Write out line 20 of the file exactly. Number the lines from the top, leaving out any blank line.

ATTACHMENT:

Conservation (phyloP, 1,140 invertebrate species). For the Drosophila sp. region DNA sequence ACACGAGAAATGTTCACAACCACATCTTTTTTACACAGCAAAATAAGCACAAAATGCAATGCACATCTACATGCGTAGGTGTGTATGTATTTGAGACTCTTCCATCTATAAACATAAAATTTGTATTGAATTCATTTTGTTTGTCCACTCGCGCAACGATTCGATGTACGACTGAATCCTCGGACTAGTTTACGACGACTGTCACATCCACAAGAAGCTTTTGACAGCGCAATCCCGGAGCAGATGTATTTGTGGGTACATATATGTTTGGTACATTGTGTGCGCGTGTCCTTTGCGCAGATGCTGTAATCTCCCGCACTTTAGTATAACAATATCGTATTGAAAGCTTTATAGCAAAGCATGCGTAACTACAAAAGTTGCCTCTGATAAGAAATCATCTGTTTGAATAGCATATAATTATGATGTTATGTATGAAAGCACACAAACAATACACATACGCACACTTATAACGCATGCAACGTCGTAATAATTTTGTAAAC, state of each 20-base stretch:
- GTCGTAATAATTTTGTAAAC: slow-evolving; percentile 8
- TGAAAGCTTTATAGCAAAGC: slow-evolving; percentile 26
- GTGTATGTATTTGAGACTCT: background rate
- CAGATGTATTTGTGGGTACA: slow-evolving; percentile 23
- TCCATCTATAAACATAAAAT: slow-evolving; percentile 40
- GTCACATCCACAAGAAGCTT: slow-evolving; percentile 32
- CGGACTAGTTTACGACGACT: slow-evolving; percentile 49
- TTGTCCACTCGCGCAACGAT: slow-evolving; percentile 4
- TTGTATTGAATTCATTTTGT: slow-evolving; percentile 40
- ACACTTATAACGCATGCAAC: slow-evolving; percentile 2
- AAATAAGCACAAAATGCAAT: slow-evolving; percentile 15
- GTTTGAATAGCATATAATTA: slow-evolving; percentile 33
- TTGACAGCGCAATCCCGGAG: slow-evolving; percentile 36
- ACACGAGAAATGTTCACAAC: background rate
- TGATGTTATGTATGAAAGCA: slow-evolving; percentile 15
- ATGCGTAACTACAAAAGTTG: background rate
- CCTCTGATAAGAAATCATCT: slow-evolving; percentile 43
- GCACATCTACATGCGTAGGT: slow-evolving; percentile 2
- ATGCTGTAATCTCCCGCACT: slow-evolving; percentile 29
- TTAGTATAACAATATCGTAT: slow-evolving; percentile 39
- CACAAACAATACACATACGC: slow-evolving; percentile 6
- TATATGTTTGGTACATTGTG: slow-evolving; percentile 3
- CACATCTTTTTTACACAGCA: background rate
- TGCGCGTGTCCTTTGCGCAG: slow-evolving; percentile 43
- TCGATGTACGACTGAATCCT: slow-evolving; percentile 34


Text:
- ATGCTGTAATCTCCCGCACT: slow-evolving; percentile 29